A Discovery in Longevity: Potential Elixir of Life?

By David Hong ’19

In our daily lives, exposure to the sun or similar small doses of radiation causes DNA damage in our cells, but our bodies have a very efficient system to repair this damage. On March 24th, research teams at Harvard Medical School and the University of New South Wales collectively published findings that could potentially prevent DBC1 inhibition and reverse aging and radiological damage.

To elaborate on this specific DNA repair mechanism, poly (adenosine diphosphate-ribose) polymerase 1, or PARP1, floats around in the cell and detects single-stranded break damages in the DNA. When it is detected, PARP1 binds with the damaged site and recruits the necessary proteins to remodel the broken part. Once it finishes, PARP1 and the proteins break out of the site and repeats this process for about a million items per day in a cell.

The research team found that, as we grow older, the efficiency of this process deteriorates because our body produces less nicotinamide adenine dinucleotide (NAD), which is primarily known for its critical role in converting energy in human respiration. More importantly, NAD binds with Deleted in Breast Cancer-1 (DBC1). Without sufficient concentration of NAD, DBC1 would interact and bind with PARP1, preventing PARP1 from recovering DNA defects. The team hypothesized that increased level of NAD will reduce the likelihood of DBC1 interfering with the functionality of PARP1, thereby increasing the capacity of DNA repair against aging or exposure to radiation.

The researchers examined the effects of increased concentration of NAD on the DNA recovery capabilities by conducting experiments on young and old, irradiated and controlled mice. By supplementing nicotinamide mononucleotide (NMN), which is then converted to NAD, the amount of DNA damage is reduced especially for the older and irradiated mice. In fact, middle-aged mice with NMN lived 20 to 35 percent longer than their life expectancy. Dr. Lindsay Wu, one of the researchers who participated in this study, expected that they could start human trials within six months.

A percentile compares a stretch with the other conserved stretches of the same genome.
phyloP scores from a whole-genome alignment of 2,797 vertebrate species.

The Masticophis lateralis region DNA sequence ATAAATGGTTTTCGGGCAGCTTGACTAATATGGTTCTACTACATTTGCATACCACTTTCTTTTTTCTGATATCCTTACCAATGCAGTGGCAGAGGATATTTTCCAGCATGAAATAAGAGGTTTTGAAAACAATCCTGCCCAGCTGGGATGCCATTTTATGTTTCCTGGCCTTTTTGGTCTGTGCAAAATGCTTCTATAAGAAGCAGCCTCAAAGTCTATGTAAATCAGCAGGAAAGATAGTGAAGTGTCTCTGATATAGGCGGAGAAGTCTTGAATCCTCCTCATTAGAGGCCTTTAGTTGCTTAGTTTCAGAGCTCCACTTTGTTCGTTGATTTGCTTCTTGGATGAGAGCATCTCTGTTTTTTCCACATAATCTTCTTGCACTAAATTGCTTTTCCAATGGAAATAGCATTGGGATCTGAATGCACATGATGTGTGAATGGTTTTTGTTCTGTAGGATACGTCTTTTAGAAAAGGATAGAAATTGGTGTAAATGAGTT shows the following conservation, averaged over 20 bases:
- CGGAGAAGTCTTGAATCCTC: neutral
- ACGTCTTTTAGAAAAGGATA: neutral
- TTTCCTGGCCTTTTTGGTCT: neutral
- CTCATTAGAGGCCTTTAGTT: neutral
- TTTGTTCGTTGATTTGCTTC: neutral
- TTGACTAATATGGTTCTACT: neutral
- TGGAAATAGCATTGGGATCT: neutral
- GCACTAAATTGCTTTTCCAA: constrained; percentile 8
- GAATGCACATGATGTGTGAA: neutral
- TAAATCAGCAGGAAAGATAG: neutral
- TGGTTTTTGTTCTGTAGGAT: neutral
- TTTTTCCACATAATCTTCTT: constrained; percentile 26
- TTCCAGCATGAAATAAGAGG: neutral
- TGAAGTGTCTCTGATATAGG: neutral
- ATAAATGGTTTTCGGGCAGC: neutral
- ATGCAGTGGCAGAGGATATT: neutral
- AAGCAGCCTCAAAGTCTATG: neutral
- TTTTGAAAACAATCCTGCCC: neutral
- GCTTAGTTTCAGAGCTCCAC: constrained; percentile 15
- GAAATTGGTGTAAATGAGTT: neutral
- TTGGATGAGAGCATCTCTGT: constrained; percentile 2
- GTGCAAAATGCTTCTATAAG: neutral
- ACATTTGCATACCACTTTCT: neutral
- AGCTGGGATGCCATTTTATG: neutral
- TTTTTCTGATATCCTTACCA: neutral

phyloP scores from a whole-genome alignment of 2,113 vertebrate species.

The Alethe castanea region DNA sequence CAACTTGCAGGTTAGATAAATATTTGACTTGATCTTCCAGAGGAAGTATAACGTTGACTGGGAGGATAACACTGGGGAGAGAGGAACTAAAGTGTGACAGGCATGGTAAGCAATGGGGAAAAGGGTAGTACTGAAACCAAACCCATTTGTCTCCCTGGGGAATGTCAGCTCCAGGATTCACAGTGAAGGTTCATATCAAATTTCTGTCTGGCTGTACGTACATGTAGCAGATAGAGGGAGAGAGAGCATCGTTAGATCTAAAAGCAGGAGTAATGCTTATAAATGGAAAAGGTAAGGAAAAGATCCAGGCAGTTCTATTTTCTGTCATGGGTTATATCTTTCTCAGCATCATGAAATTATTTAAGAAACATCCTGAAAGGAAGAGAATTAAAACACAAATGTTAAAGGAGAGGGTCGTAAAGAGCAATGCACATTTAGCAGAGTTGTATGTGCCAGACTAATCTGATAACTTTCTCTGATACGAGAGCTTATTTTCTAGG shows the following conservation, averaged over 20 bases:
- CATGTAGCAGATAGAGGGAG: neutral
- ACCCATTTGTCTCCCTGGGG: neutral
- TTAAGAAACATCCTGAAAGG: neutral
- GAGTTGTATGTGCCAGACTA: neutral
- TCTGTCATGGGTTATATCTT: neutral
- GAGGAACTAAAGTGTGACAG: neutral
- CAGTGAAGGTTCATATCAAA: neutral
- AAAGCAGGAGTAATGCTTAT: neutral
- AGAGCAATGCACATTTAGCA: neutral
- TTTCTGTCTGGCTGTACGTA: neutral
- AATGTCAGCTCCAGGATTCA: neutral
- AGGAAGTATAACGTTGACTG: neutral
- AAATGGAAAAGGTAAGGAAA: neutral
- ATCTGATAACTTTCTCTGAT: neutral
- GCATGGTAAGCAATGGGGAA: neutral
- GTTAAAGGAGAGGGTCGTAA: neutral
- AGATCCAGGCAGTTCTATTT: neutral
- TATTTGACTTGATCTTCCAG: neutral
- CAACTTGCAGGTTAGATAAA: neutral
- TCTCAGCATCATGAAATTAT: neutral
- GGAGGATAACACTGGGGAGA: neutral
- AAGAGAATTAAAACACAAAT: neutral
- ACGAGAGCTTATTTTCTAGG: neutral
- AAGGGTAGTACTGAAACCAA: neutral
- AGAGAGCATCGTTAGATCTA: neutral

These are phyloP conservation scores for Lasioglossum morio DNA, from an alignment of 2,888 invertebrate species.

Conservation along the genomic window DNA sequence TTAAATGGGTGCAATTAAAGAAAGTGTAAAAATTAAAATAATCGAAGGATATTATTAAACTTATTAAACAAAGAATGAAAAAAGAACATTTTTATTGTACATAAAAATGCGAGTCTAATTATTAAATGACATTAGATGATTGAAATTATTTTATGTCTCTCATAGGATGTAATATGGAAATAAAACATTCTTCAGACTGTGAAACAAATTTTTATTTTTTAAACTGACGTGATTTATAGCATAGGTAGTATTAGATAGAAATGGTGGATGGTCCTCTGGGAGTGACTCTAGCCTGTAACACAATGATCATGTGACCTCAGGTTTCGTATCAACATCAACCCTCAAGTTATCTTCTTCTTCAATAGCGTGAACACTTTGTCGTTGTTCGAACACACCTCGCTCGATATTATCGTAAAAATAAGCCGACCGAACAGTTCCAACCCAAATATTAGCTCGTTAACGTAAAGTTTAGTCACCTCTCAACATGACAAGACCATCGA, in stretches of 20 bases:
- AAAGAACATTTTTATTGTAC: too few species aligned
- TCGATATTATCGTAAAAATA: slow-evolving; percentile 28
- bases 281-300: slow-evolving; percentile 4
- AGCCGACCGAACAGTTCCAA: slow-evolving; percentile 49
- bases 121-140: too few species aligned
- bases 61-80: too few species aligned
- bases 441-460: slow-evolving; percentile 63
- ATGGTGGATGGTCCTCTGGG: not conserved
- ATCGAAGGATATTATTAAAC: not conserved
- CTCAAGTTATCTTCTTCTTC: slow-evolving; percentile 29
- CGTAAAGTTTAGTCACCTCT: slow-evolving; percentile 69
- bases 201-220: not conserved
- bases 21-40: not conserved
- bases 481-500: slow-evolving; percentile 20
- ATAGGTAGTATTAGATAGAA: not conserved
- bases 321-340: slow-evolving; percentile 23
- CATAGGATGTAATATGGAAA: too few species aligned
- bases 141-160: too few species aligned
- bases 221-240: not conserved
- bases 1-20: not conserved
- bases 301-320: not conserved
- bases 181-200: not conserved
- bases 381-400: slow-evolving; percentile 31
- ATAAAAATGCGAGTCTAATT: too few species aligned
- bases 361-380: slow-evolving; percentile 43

This discovery has extensive and productive applications. NASA has been co-funding the research team, believing that NMN supplements could potentially reduce the side effects of radiation exposure for astronauts. Two of the researchers, Dr. Wu and Professor Sinclair, have biotech companies that are developing the NMN drug substance. This could be the key to prevent cancer and numerous aging-associated diseases such as type-2 diabetes, Alzheimer’s, hypertension, and cardiovascular diseases. In response to demographic aging, Japan has already funded a similar experiment conducted by Keio University in Japan which also showed improved life expectancy of mice and started human trials in October 2016.

Dr. Wu claims that his NMN supplements would be available by 2020. Until then, we can consume broccoli, cucumber, and avocado which have small doses of NMN and wait to see if NMN supplements truly become the elixir of life.








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